Conductor: Kazushi Ono. Production: Guy Joosten. Werther: Andrew Richards. Le Bailli : Gilles Cachemaille. Charlotte : Sophie Koch. Sophie : Hendrickje Van Kerckhove. Albert : Jean-François Lapointe. Schmidt : Yves Saelens. Johann : Lionel Lhote. Käthchen : Anneke Luyten. Brühlmann : Olivier Berten. Orchestra and children's chorus of La Monnaie.
To cut a long story short, this Brussels production of Werther was a lot better in the second half than the first, possibly because that's the way Werther is, but more probably on account of the production.
Now for the long story, production first.
This was basically a single-set staging with a change of props per act. The permanent space was triangular, with pale grey, flat-panelled walls meeting in a point at the rear. Set into this was, in acts one to three, a basic bourgeois interior: a door and a window in walls "papered" with a romantic landscape that changed colour with the seasons/acts, and a black wooden floor pointing out towards the audience, slightly raised, with white strip lights under the two edges. In act one, this smaller space contained a desk and vaguely Biedermeier-style chairs; in act two, a long rustic table and benches for the drunken men to slouch on; in act three, a giant Christmas tree. In act four, it wasn't there, leaving just Werther crouched in the corner, covered in blood, and those empty grey walls, now spattered with blood. Empty except that, throughout, they displayed a horizontal line of speared butterflies - a nod, I guessed, at what Ivy Compton-Burnett called "power and the abuse of power" in the Victorian middle classes and their dire effect on women and children.
Which brings us to the director's "idea": to look into the shady corners of late 19th-century bourgeois family life (for him, Werther is a pure product of Massenet's time that owes little to Goethe). In this production - apart from Werther himself, who hardly ever steps into the family "triangle" - the men are gluttonous, drunken, lascivious brutes whose gestures hint at sexual and/or child abuse and incest, the women and children cower together and flinch away. The idea is fair enough and could be made to work, but here didn't (I wondered if the director had actually been in Brussels to re-stage the production, which, if I remember correctly, dates back to 2000). Neither sets nor costumes (Charlotte's ill-fitting, old-maidish dress and shawl in act one, for example) were up to international standards, and the blocking and acting in acts one and two were stiff, holding back - I thought - the singers*.
But in Werther, acts three and four ditch the supporting cast (and in this case also, in the absence of the boorish men-folk, the production Konzept) and leave everything to Werther and Charlotte; they were thus able to come into their own and let rip. Which they did. The young American tenor Andrew Richards tried perhaps even too hard but shows definite promise of a Carreras kind, if he can learn to achieve a more even timbre throughout the range and avoids the temptation to strain his voice by showing off. Sophie Koch was simply splendid. Having heard her only as the Composer at the Bastille, I'd noted her rich, bronze timbre but had no idea her voice was so powerful. She made a convincingly good-looking Charlotte, and acted up a storm.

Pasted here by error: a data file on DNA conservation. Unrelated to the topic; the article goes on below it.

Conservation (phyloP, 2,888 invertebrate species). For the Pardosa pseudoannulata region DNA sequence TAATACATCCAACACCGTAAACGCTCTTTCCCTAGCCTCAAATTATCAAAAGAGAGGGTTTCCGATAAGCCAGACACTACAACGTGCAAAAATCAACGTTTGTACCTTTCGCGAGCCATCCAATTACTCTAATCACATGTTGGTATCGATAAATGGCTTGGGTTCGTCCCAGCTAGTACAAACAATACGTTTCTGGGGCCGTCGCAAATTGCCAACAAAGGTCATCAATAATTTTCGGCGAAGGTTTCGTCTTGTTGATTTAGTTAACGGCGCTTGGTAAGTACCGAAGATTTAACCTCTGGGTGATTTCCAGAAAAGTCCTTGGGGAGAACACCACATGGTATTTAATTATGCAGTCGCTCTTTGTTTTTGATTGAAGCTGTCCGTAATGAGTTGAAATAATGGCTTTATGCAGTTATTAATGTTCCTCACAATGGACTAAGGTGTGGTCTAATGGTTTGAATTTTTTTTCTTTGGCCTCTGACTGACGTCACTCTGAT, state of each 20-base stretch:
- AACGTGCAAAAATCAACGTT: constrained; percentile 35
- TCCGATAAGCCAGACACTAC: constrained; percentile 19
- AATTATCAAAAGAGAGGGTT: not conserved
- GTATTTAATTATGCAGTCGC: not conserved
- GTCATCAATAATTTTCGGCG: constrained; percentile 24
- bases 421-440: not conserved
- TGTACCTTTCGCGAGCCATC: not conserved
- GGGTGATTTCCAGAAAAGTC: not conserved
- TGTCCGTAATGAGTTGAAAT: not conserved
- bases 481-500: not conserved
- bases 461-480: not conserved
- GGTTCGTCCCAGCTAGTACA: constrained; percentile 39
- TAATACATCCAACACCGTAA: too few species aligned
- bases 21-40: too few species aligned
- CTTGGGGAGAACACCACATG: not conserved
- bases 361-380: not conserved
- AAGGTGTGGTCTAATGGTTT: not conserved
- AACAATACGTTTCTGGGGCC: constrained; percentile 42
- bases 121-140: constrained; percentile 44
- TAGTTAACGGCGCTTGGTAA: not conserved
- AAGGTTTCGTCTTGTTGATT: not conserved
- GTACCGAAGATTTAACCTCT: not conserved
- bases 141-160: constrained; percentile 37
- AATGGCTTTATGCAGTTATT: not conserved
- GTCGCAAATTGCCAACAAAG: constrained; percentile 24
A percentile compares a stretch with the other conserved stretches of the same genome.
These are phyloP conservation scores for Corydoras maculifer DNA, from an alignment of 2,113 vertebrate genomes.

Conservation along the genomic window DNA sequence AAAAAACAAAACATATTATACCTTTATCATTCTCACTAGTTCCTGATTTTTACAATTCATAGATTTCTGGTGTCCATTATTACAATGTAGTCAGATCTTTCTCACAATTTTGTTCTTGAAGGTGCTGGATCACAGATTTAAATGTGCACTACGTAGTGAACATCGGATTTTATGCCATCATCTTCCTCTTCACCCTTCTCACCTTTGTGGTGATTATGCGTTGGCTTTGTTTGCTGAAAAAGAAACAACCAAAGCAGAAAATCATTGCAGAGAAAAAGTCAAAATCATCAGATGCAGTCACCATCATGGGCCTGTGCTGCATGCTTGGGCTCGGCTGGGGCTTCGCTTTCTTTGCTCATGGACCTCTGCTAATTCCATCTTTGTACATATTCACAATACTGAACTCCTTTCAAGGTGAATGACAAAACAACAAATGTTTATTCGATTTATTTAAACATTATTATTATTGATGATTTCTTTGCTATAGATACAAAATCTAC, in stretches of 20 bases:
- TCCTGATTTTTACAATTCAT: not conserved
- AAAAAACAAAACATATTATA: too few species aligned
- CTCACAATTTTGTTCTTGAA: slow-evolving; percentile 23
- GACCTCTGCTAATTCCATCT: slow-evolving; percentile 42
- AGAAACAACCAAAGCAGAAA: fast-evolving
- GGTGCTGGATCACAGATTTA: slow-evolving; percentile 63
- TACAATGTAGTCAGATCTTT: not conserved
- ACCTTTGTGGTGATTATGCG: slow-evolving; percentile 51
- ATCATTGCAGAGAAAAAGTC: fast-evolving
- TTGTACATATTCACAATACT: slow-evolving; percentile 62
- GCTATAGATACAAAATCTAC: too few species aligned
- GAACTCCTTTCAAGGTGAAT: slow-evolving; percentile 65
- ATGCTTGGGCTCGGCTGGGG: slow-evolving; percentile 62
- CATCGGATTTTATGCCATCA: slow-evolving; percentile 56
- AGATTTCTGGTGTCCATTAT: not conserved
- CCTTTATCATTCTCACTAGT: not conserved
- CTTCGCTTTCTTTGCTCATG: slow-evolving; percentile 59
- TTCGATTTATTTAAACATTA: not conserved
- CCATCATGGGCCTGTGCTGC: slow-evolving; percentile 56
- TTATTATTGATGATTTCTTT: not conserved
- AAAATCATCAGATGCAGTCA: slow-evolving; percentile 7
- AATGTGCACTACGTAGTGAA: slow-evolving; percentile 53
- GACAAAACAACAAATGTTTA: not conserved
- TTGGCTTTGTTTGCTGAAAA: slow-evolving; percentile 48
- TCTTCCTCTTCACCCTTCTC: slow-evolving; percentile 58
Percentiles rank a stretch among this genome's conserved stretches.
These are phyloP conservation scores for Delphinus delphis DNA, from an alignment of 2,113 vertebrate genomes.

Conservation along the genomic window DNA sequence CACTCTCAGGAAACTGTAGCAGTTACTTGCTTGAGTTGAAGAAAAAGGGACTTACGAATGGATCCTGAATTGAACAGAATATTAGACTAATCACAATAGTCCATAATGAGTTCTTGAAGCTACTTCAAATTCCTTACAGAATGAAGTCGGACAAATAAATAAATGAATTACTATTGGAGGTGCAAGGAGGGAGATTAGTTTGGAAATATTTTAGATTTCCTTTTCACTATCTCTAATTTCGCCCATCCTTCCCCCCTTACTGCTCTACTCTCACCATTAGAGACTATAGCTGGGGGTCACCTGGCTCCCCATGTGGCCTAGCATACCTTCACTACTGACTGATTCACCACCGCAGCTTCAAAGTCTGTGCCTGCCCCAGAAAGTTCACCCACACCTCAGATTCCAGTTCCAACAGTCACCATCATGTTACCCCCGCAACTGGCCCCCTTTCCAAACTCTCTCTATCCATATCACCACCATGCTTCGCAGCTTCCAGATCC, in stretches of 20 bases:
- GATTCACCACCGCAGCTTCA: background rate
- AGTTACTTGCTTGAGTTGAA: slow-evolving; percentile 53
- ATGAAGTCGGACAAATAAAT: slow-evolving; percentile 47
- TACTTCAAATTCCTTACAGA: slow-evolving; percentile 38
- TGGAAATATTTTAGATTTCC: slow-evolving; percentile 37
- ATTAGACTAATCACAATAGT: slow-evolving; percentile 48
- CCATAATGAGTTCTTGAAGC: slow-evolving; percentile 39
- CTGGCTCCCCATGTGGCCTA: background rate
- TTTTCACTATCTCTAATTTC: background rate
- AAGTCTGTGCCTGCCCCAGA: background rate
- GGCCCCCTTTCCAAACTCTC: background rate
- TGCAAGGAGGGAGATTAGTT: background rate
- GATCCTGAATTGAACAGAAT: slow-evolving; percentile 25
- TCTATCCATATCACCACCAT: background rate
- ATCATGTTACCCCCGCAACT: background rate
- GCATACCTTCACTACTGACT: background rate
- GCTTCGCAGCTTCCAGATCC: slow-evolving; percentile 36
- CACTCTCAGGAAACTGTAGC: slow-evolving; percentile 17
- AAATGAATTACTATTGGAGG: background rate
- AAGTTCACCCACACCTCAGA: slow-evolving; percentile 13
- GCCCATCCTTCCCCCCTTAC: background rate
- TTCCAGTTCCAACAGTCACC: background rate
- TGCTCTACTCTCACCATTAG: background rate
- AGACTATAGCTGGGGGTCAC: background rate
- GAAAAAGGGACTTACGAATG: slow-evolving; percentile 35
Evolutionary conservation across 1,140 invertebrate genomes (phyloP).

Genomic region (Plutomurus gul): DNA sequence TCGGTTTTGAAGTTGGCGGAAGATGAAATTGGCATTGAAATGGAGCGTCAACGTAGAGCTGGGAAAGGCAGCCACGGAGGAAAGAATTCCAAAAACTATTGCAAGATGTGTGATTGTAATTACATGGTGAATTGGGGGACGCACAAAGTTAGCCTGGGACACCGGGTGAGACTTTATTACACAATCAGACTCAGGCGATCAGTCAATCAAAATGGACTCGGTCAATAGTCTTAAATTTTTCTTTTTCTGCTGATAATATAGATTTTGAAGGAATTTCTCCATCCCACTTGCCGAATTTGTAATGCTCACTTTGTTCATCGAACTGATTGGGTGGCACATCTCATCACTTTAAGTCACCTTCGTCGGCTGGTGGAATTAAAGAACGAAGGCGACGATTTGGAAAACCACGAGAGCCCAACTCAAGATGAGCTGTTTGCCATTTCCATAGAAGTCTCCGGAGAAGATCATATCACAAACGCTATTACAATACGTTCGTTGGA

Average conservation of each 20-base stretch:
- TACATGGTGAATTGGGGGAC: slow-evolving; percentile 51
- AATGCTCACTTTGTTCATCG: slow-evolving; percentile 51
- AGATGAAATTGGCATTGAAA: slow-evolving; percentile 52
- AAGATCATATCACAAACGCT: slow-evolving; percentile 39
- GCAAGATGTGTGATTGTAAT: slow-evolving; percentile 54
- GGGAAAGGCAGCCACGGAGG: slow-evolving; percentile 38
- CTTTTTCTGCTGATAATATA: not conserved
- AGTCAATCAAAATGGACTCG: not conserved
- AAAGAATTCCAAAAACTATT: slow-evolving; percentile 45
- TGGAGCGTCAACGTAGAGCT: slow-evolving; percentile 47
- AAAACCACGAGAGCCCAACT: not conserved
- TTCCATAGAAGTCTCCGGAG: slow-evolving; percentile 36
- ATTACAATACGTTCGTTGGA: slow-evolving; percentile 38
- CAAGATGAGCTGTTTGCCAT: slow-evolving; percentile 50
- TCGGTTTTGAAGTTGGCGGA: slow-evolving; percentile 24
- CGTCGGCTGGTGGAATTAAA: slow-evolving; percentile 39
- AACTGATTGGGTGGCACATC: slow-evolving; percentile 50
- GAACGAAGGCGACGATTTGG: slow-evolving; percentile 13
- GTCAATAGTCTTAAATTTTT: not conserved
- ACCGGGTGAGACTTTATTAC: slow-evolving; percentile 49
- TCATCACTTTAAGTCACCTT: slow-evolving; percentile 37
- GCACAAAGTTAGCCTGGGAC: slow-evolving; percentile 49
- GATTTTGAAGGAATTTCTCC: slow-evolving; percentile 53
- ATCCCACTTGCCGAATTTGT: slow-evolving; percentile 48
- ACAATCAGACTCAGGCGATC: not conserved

The supporting cast was strong but somehow reduced to irrelevance in this production, which only took off, as I said, in the second half.
As to the music, Ivy Compton-Burnett came to mind again. She wrote, about God: "But if you have him […] I like him not childless, and grasping and fond of praise." My feeling about Massenet is that if I'm going to have him, I like him lush, exotic, steamy... I suppose that's silly when the story's Werther, but even so I'd have liked a less tasteful, less "neo-classical" sound from the pit - Massenet not Mendelssohn. Oh well.
Guy Joosten claimed in the programme notes that Werther is really Charlotte's opera. It certainly was here. What, according to the chatty usherette, it was not, despite the Christmas theme and tree, was an appropriate show for the festive season. Personally, I don't mind: I was quite amused one Christmas when the Paris opera scheduled Ivan the Terrible as its seasonal ballet...
*I wrote this in Wales, visiting my family for Christmas and, since writing, have been forced, after a heavy lunch, to watch Uptown Girls on TV (a fine example of "power and the abuse of power" in the family). I now feel fastidious for complaining about acting standards in opera, which it emerges are positively Shakespearean compared to modern Hollywood.